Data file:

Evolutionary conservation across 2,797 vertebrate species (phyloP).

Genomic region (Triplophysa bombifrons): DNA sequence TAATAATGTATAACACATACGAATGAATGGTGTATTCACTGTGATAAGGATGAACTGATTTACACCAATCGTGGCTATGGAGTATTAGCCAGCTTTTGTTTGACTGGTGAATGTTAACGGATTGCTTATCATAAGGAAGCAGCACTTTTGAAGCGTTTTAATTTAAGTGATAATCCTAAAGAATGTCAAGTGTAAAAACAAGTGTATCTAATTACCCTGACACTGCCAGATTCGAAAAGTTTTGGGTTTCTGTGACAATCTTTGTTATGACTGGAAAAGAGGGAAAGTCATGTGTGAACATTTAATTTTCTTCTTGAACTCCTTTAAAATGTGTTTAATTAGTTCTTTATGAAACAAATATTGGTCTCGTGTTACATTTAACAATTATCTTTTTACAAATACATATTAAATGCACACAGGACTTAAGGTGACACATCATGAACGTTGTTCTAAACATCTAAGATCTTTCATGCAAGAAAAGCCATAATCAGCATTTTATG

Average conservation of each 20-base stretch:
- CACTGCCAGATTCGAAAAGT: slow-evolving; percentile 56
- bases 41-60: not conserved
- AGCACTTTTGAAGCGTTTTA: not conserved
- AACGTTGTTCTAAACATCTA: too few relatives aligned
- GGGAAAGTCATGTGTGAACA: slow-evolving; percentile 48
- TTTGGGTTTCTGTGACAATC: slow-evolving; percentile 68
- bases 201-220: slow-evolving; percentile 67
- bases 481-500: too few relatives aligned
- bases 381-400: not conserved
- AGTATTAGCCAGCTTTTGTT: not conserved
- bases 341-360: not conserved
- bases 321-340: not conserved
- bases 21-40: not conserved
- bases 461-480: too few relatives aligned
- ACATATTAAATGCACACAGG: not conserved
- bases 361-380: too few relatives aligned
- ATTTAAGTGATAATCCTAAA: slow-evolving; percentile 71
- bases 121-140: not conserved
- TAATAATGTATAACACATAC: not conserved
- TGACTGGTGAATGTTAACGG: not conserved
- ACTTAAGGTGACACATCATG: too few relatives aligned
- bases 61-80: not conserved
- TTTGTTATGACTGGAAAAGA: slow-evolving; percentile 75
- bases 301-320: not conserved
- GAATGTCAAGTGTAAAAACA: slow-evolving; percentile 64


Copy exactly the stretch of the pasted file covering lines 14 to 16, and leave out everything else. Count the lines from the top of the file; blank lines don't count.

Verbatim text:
- bases 341-360: not conserved
- bases 321-340: not conserved
- bases 21-40: not conserved